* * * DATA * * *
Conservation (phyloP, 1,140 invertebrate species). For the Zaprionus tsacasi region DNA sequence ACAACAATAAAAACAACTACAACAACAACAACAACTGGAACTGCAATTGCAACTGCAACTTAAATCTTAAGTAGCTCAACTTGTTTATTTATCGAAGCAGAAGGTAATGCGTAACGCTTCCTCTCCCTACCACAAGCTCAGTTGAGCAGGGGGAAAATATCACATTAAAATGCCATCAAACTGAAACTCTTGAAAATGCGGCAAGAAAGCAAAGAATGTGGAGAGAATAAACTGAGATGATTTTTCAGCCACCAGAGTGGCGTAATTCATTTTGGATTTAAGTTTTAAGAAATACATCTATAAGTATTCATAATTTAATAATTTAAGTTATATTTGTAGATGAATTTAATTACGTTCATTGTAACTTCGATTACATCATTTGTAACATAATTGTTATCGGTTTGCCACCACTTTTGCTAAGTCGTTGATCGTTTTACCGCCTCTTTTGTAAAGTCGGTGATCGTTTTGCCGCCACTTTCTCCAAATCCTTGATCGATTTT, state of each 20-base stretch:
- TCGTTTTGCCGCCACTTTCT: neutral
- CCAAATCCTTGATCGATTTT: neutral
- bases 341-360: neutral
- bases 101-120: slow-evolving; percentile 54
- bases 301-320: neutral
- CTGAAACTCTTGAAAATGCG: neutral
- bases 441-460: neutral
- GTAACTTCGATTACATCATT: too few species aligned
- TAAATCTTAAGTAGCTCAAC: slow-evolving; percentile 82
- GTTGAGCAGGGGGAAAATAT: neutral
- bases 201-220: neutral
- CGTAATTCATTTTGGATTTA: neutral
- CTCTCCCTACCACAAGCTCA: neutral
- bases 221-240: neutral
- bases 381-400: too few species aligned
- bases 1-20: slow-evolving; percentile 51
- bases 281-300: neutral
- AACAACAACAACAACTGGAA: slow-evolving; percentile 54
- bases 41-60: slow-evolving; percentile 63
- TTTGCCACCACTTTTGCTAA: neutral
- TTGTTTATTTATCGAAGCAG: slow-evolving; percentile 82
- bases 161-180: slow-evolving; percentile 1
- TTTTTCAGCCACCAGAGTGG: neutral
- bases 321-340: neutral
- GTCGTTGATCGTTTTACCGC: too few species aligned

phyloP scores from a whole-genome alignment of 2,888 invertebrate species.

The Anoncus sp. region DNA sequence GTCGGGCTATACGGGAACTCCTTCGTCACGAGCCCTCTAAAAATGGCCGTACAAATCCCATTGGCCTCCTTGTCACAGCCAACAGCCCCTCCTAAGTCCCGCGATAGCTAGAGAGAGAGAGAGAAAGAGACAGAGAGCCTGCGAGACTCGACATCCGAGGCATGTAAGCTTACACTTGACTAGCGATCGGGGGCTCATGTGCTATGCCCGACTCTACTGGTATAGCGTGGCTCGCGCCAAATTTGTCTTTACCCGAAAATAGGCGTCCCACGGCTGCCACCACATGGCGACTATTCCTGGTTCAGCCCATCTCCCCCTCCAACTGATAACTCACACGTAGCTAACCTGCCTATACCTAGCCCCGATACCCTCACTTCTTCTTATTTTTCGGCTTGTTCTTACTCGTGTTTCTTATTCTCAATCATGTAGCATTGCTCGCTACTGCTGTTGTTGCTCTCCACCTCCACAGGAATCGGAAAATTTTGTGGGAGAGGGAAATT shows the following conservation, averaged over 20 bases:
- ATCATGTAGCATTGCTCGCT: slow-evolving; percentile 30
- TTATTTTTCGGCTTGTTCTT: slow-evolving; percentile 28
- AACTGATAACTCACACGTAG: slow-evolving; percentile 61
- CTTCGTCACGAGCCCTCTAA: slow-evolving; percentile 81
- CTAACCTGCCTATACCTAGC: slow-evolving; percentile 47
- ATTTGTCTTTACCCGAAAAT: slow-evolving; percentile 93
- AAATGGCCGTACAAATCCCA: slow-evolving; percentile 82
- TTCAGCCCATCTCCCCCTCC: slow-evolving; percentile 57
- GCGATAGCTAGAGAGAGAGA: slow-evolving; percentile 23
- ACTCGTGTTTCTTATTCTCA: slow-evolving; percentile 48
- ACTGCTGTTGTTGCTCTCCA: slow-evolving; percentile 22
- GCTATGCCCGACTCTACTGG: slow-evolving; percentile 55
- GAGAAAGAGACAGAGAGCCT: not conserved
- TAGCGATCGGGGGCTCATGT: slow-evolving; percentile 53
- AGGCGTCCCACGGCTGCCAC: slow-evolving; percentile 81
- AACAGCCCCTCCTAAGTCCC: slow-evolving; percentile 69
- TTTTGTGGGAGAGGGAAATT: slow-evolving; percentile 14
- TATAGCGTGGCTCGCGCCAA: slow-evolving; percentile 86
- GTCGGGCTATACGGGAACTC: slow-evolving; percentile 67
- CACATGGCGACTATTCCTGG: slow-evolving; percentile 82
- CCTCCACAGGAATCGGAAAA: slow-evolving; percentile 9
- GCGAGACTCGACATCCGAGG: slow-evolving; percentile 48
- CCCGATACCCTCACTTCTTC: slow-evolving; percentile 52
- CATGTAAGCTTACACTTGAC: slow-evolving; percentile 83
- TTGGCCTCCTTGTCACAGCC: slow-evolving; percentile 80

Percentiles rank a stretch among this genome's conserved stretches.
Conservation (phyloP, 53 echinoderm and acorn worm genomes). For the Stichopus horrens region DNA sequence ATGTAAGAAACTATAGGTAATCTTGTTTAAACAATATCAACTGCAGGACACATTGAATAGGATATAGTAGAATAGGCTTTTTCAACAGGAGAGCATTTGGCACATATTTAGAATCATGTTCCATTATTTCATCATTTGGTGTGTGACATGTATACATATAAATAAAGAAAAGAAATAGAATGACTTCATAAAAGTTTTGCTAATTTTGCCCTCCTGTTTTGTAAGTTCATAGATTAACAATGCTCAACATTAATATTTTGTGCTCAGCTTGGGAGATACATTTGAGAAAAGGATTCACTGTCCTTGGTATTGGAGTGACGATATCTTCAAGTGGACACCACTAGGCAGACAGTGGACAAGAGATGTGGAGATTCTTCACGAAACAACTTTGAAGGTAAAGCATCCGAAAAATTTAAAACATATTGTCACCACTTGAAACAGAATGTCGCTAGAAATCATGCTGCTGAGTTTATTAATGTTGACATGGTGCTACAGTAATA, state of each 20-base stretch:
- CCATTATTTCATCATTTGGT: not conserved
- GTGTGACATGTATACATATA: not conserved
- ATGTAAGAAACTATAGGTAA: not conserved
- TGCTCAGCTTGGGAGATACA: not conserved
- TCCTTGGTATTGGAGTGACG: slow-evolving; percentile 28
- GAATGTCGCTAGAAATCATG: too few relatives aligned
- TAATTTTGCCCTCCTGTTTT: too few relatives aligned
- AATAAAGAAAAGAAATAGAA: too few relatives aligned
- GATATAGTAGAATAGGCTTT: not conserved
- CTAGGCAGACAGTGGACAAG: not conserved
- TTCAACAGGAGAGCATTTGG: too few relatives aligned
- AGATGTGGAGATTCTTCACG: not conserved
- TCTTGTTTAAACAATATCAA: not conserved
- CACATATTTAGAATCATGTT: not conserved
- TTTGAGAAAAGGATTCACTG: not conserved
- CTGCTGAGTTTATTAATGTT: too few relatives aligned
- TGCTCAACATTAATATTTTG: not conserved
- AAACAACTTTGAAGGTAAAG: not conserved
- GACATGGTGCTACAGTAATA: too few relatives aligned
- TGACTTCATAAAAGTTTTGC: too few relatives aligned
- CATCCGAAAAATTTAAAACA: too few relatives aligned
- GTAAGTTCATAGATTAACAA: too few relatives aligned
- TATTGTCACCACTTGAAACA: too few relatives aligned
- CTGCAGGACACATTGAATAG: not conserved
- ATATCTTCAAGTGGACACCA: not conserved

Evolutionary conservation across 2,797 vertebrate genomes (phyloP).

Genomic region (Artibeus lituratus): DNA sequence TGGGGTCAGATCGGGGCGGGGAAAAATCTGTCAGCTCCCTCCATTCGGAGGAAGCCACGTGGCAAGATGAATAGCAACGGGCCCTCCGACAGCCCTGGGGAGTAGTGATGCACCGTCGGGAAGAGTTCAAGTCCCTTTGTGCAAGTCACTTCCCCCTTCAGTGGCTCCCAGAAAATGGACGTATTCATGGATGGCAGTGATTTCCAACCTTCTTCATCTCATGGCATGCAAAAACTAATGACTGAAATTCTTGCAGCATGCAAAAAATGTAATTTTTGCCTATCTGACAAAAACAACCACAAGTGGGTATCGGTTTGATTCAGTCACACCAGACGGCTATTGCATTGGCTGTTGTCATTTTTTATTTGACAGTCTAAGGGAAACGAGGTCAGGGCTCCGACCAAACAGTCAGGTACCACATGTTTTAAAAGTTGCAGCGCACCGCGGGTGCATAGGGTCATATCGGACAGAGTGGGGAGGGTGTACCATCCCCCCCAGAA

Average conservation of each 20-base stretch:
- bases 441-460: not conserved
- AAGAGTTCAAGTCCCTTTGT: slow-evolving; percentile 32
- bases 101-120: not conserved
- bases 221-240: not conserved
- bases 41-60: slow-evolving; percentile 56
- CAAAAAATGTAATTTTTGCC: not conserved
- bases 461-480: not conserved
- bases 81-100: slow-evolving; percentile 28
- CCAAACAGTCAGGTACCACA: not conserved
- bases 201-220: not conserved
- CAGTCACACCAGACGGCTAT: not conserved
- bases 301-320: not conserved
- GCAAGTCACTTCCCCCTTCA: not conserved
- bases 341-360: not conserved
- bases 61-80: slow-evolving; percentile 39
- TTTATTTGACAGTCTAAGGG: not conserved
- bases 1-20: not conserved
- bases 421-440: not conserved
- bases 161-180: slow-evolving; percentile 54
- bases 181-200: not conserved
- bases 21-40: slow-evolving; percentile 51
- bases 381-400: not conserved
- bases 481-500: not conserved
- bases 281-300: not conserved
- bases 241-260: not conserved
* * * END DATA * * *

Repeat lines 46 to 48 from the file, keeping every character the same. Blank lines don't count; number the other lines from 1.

- TATAGCGTGGCTCGCGCCAA: slow-evolving; percentile 86
- GTCGGGCTATACGGGAACTC: slow-evolving; percentile 67
- CACATGGCGACTATTCCTGG: slow-evolving; percentile 82